To celebrate the start of National Volunteers' Week, when we celebrate the incredible impact the volunteers make across the country, we wanted to tell the story of Alex Williams' amazing journey with Special Olympics GB.

My journey with Special Olympics GB began in 2004. 

I’m now retired but I had a long career in teaching, initially as a PE teacher.

However, when I had a family we moved from London to Wales and I started working in special education at Ysgol Heol Goffa in Llanelli.

We had a ski group for the children down at the local slope in Pembrey and, as a skier myself, I got involved in the weekly sessions and school ski trips. 

One week we were approached by Special Olympics GB about sending a school team to 2005 National Summer Games in Glasgow and that’s how the journey began for me as a volunteer.

Glasgow was incredible; I was just blown away by the impact that an event like this could have. I went into it very much aware of what the athletes could achieve, because I had seen them in PE at school and skiing on the dry slopes. It was the reaction of the families that stood out the most to me.

I remember one mother was in tears of joy. Since an early age she had been told that her child would not really achieve anything in life because of stereotyping of their intellectual disability, yet there she was standing proudly on a podium being presented with a silver medal for the standing long jump. 

There were multiple cases of that that I saw amongst the parents in Glasgow, yet the athletes took it it in their stride and were just having fun competing and making friends.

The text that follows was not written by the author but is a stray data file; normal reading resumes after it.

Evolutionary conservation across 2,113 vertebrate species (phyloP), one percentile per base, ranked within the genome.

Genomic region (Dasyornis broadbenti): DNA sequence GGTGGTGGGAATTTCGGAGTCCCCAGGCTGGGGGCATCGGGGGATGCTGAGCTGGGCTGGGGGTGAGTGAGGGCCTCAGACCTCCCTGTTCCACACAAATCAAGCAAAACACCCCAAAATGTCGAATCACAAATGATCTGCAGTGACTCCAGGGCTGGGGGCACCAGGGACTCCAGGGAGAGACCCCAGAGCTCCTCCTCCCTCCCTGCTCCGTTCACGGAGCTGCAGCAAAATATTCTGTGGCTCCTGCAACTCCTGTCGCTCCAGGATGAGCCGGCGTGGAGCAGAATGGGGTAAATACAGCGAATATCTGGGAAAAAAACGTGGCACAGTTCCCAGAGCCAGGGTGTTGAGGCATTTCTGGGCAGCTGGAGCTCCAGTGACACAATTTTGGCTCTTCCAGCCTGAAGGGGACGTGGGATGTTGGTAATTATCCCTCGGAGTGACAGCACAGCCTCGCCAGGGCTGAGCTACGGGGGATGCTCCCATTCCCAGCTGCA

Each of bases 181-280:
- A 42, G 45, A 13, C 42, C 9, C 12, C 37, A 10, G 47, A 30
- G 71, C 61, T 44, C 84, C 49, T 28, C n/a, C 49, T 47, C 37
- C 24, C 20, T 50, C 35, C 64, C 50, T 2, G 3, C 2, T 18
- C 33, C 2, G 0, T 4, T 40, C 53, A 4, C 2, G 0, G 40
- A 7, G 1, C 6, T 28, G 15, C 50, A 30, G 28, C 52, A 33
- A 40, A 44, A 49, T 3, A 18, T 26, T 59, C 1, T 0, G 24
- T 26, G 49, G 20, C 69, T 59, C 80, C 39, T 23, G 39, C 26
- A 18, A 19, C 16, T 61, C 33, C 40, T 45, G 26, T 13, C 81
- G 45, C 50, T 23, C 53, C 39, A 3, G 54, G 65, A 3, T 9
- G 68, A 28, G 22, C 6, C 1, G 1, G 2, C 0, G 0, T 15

After Glasgow, we got more involved in the winter sports programme and I have volunteered at every national and world Winter Games since. 

I had the honour of being Team Special Olympics GB Assistant Head of Delegation at the Pyeongchang (South Korea) 2013 World Winer Games and then Head of Delegation at Graz & Schladming (Austria) 2017.

Every moment is an incredibly special with Special Olympics GB because it gives athletes a chance to do what many of us take for granted. Everyone can compete but, more importantly, take part whether that’s completing a race, performing a standing long jump, or balancing on a beam.

There are so many great memories that I have made since being part of Special Olympics GB. Watching a novice race can be the most rewarding experience because you have seen them work so hard and often overcome fears to achieve something that they have never done before. Seeing the smile light up their faces afterwards reinforces exactly why we get involved as volunteers. 

I’m still volunteering at Ysgol Heol Goffa ski club and try to get along to as many Tuesday afternoon sessions as I can. However, my volunteering work has expanded more to the administrative side in recent times with Special Olympics West Wales and as interim Chair of Special Olympics Wales.

My main work is in communicating to the clubs, making sure meetings are set and minutes are subsequently written and shared. 

We lost a few clubs during the pandemic, but I’m trying to support the network to see how we can develop in Wales and recruit more athletes and volunteers. 
I love the challenge but I would like give more time more support to the ski group in time. 

Interacting with the athletes, hearing their stories and supporting their journey is what I love doing the most.